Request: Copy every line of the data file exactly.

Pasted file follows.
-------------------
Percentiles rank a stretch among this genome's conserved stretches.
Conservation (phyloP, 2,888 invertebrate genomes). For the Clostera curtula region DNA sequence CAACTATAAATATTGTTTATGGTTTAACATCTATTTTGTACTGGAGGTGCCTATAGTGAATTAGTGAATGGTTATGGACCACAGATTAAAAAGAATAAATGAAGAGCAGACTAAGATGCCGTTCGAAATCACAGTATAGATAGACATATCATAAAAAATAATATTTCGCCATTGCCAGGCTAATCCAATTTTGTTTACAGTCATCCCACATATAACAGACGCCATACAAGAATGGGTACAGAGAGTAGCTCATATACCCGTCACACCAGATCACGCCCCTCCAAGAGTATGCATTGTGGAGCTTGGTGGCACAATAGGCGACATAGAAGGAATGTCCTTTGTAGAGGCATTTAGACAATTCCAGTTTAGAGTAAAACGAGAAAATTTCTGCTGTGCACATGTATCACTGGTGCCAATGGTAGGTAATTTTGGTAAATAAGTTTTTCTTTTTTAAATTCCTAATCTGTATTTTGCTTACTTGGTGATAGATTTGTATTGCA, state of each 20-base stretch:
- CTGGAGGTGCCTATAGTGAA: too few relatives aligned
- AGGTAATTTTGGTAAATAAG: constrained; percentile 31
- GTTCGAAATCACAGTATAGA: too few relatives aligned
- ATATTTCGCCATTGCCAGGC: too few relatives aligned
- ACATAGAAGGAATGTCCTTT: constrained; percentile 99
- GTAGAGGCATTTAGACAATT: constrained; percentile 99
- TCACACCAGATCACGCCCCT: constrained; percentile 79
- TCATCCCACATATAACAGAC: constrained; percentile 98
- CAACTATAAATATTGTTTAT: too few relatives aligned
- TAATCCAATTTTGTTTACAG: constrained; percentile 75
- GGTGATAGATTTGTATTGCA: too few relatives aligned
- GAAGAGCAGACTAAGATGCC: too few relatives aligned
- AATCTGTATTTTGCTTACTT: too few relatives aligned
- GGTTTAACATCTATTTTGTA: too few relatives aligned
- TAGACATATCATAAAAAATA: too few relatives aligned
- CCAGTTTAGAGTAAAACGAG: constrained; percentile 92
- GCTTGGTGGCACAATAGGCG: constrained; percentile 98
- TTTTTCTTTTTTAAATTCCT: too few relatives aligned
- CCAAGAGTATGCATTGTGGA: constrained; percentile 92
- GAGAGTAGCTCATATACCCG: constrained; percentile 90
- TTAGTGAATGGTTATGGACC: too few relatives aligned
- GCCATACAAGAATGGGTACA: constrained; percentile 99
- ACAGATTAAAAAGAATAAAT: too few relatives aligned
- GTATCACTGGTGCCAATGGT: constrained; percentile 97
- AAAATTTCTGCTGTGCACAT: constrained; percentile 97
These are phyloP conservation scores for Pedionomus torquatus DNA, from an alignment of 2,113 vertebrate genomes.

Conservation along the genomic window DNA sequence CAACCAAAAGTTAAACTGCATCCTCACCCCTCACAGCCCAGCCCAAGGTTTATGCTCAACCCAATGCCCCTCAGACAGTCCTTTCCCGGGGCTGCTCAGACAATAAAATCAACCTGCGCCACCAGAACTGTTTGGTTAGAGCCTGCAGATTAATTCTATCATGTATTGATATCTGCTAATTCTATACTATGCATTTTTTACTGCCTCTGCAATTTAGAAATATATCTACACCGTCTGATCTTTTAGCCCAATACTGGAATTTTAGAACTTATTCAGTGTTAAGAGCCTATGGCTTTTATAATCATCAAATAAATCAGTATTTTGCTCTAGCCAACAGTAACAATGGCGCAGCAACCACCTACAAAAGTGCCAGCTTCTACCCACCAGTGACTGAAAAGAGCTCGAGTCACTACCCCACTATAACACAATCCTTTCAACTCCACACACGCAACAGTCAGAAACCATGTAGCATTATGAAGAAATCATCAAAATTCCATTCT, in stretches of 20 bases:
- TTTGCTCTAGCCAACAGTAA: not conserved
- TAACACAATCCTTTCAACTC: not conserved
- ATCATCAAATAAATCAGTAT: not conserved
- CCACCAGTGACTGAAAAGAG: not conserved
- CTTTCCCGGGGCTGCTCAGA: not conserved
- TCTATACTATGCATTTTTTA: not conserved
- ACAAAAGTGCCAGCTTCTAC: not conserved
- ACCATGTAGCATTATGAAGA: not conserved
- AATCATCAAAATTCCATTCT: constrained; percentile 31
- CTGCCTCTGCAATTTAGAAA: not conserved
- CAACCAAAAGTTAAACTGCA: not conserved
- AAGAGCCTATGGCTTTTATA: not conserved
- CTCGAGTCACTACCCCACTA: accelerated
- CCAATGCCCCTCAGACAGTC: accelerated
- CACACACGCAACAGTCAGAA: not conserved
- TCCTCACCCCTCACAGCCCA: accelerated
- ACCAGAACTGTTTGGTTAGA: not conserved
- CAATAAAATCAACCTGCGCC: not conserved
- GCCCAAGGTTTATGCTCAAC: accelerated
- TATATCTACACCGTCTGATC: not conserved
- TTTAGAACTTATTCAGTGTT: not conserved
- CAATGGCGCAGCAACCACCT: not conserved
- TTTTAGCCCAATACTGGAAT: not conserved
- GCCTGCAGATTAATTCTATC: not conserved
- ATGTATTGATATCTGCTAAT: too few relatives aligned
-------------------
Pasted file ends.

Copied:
Percentiles rank a stretch among this genome's conserved stretches.
Conservation (phyloP, 2,888 invertebrate genomes). For the Clostera curtula region DNA sequence CAACTATAAATATTGTTTATGGTTTAACATCTATTTTGTACTGGAGGTGCCTATAGTGAATTAGTGAATGGTTATGGACCACAGATTAAAAAGAATAAATGAAGAGCAGACTAAGATGCCGTTCGAAATCACAGTATAGATAGACATATCATAAAAAATAATATTTCGCCATTGCCAGGCTAATCCAATTTTGTTTACAGTCATCCCACATATAACAGACGCCATACAAGAATGGGTACAGAGAGTAGCTCATATACCCGTCACACCAGATCACGCCCCTCCAAGAGTATGCATTGTGGAGCTTGGTGGCACAATAGGCGACATAGAAGGAATGTCCTTTGTAGAGGCATTTAGACAATTCCAGTTTAGAGTAAAACGAGAAAATTTCTGCTGTGCACATGTATCACTGGTGCCAATGGTAGGTAATTTTGGTAAATAAGTTTTTCTTTTTTAAATTCCTAATCTGTATTTTGCTTACTTGGTGATAGATTTGTATTGCA, state of each 20-base stretch:
- CTGGAGGTGCCTATAGTGAA: too few relatives aligned
- AGGTAATTTTGGTAAATAAG: constrained; percentile 31
- GTTCGAAATCACAGTATAGA: too few relatives aligned
- ATATTTCGCCATTGCCAGGC: too few relatives aligned
- ACATAGAAGGAATGTCCTTT: constrained; percentile 99
- GTAGAGGCATTTAGACAATT: constrained; percentile 99
- TCACACCAGATCACGCCCCT: constrained; percentile 79
- TCATCCCACATATAACAGAC: constrained; percentile 98
- CAACTATAAATATTGTTTAT: too few relatives aligned
- TAATCCAATTTTGTTTACAG: constrained; percentile 75
- GGTGATAGATTTGTATTGCA: too few relatives aligned
- GAAGAGCAGACTAAGATGCC: too few relatives aligned
- AATCTGTATTTTGCTTACTT: too few relatives aligned
- GGTTTAACATCTATTTTGTA: too few relatives aligned
- TAGACATATCATAAAAAATA: too few relatives aligned
- CCAGTTTAGAGTAAAACGAG: constrained; percentile 92
- GCTTGGTGGCACAATAGGCG: constrained; percentile 98
- TTTTTCTTTTTTAAATTCCT: too few relatives aligned
- CCAAGAGTATGCATTGTGGA: constrained; percentile 92
- GAGAGTAGCTCATATACCCG: constrained; percentile 90
- TTAGTGAATGGTTATGGACC: too few relatives aligned
- GCCATACAAGAATGGGTACA: constrained; percentile 99
- ACAGATTAAAAAGAATAAAT: too few relatives aligned
- GTATCACTGGTGCCAATGGT: constrained; percentile 97
- AAAATTTCTGCTGTGCACAT: constrained; percentile 97
These are phyloP conservation scores for Pedionomus torquatus DNA, from an alignment of 2,113 vertebrate genomes.

Conservation along the genomic window DNA sequence CAACCAAAAGTTAAACTGCATCCTCACCCCTCACAGCCCAGCCCAAGGTTTATGCTCAACCCAATGCCCCTCAGACAGTCCTTTCCCGGGGCTGCTCAGACAATAAAATCAACCTGCGCCACCAGAACTGTTTGGTTAGAGCCTGCAGATTAATTCTATCATGTATTGATATCTGCTAATTCTATACTATGCATTTTTTACTGCCTCTGCAATTTAGAAATATATCTACACCGTCTGATCTTTTAGCCCAATACTGGAATTTTAGAACTTATTCAGTGTTAAGAGCCTATGGCTTTTATAATCATCAAATAAATCAGTATTTTGCTCTAGCCAACAGTAACAATGGCGCAGCAACCACCTACAAAAGTGCCAGCTTCTACCCACCAGTGACTGAAAAGAGCTCGAGTCACTACCCCACTATAACACAATCCTTTCAACTCCACACACGCAACAGTCAGAAACCATGTAGCATTATGAAGAAATCATCAAAATTCCATTCT, in stretches of 20 bases:
- TTTGCTCTAGCCAACAGTAA: not conserved
- TAACACAATCCTTTCAACTC: not conserved
- ATCATCAAATAAATCAGTAT: not conserved
- CCACCAGTGACTGAAAAGAG: not conserved
- CTTTCCCGGGGCTGCTCAGA: not conserved
- TCTATACTATGCATTTTTTA: not conserved
- ACAAAAGTGCCAGCTTCTAC: not conserved
- ACCATGTAGCATTATGAAGA: not conserved
- AATCATCAAAATTCCATTCT: constrained; percentile 31
- CTGCCTCTGCAATTTAGAAA: not conserved
- CAACCAAAAGTTAAACTGCA: not conserved
- AAGAGCCTATGGCTTTTATA: not conserved
- CTCGAGTCACTACCCCACTA: accelerated
- CCAATGCCCCTCAGACAGTC: accelerated
- CACACACGCAACAGTCAGAA: not conserved
- TCCTCACCCCTCACAGCCCA: accelerated
- ACCAGAACTGTTTGGTTAGA: not conserved
- CAATAAAATCAACCTGCGCC: not conserved
- GCCCAAGGTTTATGCTCAAC: accelerated
- TATATCTACACCGTCTGATC: not conserved
- TTTAGAACTTATTCAGTGTT: not conserved
- CAATGGCGCAGCAACCACCT: not conserved
- TTTTAGCCCAATACTGGAAT: not conserved
- GCCTGCAGATTAATTCTATC: not conserved
- ATGTATTGATATCTGCTAAT: too few relatives aligned